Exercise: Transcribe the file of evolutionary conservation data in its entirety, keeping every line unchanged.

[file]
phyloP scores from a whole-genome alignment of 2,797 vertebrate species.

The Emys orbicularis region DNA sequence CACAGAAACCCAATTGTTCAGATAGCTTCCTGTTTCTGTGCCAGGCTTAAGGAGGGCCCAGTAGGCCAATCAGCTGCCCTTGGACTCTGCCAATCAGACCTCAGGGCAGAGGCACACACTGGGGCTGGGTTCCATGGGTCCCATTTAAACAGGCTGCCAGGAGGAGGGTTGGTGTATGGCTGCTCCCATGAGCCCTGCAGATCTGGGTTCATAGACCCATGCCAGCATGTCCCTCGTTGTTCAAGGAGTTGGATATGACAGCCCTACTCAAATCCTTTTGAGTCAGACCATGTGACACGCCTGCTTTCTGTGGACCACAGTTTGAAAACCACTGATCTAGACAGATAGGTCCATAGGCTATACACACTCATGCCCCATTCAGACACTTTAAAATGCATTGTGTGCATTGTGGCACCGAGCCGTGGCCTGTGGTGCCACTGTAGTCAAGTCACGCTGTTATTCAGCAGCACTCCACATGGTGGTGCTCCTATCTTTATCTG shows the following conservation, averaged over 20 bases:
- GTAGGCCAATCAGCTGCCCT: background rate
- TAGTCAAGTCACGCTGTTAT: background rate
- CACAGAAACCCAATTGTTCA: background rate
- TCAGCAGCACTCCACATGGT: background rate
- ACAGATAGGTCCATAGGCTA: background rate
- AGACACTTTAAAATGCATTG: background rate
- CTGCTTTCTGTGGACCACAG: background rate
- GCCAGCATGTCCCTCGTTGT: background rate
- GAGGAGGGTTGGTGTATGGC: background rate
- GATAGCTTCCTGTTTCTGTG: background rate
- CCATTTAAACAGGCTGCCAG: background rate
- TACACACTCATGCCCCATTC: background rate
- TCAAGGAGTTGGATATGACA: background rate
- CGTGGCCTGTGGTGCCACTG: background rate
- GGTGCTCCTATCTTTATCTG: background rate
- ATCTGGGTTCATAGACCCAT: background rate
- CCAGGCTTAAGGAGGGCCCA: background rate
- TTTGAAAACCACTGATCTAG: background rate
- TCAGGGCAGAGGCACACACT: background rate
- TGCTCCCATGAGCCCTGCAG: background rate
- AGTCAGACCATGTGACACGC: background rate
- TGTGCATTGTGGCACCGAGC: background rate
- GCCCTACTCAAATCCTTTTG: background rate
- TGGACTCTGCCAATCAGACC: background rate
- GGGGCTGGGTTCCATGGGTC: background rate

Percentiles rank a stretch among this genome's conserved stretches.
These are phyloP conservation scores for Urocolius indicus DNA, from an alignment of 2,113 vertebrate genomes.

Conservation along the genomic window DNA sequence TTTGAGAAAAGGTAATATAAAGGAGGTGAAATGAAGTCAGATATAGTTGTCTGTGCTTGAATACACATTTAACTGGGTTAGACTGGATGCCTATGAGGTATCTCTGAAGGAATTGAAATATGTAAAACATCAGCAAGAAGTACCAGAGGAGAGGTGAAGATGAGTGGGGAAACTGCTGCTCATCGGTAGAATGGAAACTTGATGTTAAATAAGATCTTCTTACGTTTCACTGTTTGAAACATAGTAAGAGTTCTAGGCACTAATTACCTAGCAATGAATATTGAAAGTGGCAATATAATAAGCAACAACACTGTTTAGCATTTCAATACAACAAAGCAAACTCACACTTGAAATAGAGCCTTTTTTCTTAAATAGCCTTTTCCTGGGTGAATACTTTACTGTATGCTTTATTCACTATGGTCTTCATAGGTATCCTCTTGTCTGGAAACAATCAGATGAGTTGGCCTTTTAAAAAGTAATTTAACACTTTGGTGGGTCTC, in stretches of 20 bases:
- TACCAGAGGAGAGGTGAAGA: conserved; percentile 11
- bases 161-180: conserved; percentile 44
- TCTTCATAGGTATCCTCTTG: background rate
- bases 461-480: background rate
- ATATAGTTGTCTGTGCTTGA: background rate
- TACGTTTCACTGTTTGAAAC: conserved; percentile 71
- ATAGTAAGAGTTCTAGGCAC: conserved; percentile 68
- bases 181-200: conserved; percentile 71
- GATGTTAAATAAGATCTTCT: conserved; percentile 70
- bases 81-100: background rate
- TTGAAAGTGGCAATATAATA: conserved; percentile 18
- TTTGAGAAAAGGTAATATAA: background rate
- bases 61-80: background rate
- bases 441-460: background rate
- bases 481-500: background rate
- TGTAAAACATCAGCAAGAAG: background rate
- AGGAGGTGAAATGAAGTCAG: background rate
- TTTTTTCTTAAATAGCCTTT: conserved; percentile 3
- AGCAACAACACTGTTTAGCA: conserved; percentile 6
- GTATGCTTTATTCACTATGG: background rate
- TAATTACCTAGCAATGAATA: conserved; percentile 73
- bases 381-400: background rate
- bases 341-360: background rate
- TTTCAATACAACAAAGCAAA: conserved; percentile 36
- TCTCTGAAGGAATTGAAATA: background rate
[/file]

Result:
phyloP scores from a whole-genome alignment of 2,797 vertebrate species.

The Emys orbicularis region DNA sequence CACAGAAACCCAATTGTTCAGATAGCTTCCTGTTTCTGTGCCAGGCTTAAGGAGGGCCCAGTAGGCCAATCAGCTGCCCTTGGACTCTGCCAATCAGACCTCAGGGCAGAGGCACACACTGGGGCTGGGTTCCATGGGTCCCATTTAAACAGGCTGCCAGGAGGAGGGTTGGTGTATGGCTGCTCCCATGAGCCCTGCAGATCTGGGTTCATAGACCCATGCCAGCATGTCCCTCGTTGTTCAAGGAGTTGGATATGACAGCCCTACTCAAATCCTTTTGAGTCAGACCATGTGACACGCCTGCTTTCTGTGGACCACAGTTTGAAAACCACTGATCTAGACAGATAGGTCCATAGGCTATACACACTCATGCCCCATTCAGACACTTTAAAATGCATTGTGTGCATTGTGGCACCGAGCCGTGGCCTGTGGTGCCACTGTAGTCAAGTCACGCTGTTATTCAGCAGCACTCCACATGGTGGTGCTCCTATCTTTATCTG shows the following conservation, averaged over 20 bases:
- GTAGGCCAATCAGCTGCCCT: background rate
- TAGTCAAGTCACGCTGTTAT: background rate
- CACAGAAACCCAATTGTTCA: background rate
- TCAGCAGCACTCCACATGGT: background rate
- ACAGATAGGTCCATAGGCTA: background rate
- AGACACTTTAAAATGCATTG: background rate
- CTGCTTTCTGTGGACCACAG: background rate
- GCCAGCATGTCCCTCGTTGT: background rate
- GAGGAGGGTTGGTGTATGGC: background rate
- GATAGCTTCCTGTTTCTGTG: background rate
- CCATTTAAACAGGCTGCCAG: background rate
- TACACACTCATGCCCCATTC: background rate
- TCAAGGAGTTGGATATGACA: background rate
- CGTGGCCTGTGGTGCCACTG: background rate
- GGTGCTCCTATCTTTATCTG: background rate
- ATCTGGGTTCATAGACCCAT: background rate
- CCAGGCTTAAGGAGGGCCCA: background rate
- TTTGAAAACCACTGATCTAG: background rate
- TCAGGGCAGAGGCACACACT: background rate
- TGCTCCCATGAGCCCTGCAG: background rate
- AGTCAGACCATGTGACACGC: background rate
- TGTGCATTGTGGCACCGAGC: background rate
- GCCCTACTCAAATCCTTTTG: background rate
- TGGACTCTGCCAATCAGACC: background rate
- GGGGCTGGGTTCCATGGGTC: background rate

Percentiles rank a stretch among this genome's conserved stretches.
These are phyloP conservation scores for Urocolius indicus DNA, from an alignment of 2,113 vertebrate genomes.

Conservation along the genomic window DNA sequence TTTGAGAAAAGGTAATATAAAGGAGGTGAAATGAAGTCAGATATAGTTGTCTGTGCTTGAATACACATTTAACTGGGTTAGACTGGATGCCTATGAGGTATCTCTGAAGGAATTGAAATATGTAAAACATCAGCAAGAAGTACCAGAGGAGAGGTGAAGATGAGTGGGGAAACTGCTGCTCATCGGTAGAATGGAAACTTGATGTTAAATAAGATCTTCTTACGTTTCACTGTTTGAAACATAGTAAGAGTTCTAGGCACTAATTACCTAGCAATGAATATTGAAAGTGGCAATATAATAAGCAACAACACTGTTTAGCATTTCAATACAACAAAGCAAACTCACACTTGAAATAGAGCCTTTTTTCTTAAATAGCCTTTTCCTGGGTGAATACTTTACTGTATGCTTTATTCACTATGGTCTTCATAGGTATCCTCTTGTCTGGAAACAATCAGATGAGTTGGCCTTTTAAAAAGTAATTTAACACTTTGGTGGGTCTC, in stretches of 20 bases:
- TACCAGAGGAGAGGTGAAGA: conserved; percentile 11
- bases 161-180: conserved; percentile 44
- TCTTCATAGGTATCCTCTTG: background rate
- bases 461-480: background rate
- ATATAGTTGTCTGTGCTTGA: background rate
- TACGTTTCACTGTTTGAAAC: conserved; percentile 71
- ATAGTAAGAGTTCTAGGCAC: conserved; percentile 68
- bases 181-200: conserved; percentile 71
- GATGTTAAATAAGATCTTCT: conserved; percentile 70
- bases 81-100: background rate
- TTGAAAGTGGCAATATAATA: conserved; percentile 18
- TTTGAGAAAAGGTAATATAA: background rate
- bases 61-80: background rate
- bases 441-460: background rate
- bases 481-500: background rate
- TGTAAAACATCAGCAAGAAG: background rate
- AGGAGGTGAAATGAAGTCAG: background rate
- TTTTTTCTTAAATAGCCTTT: conserved; percentile 3
- AGCAACAACACTGTTTAGCA: conserved; percentile 6
- GTATGCTTTATTCACTATGG: background rate
- TAATTACCTAGCAATGAATA: conserved; percentile 73
- bases 381-400: background rate
- bases 341-360: background rate
- TTTCAATACAACAAAGCAAA: conserved; percentile 36
- TCTCTGAAGGAATTGAAATA: background rate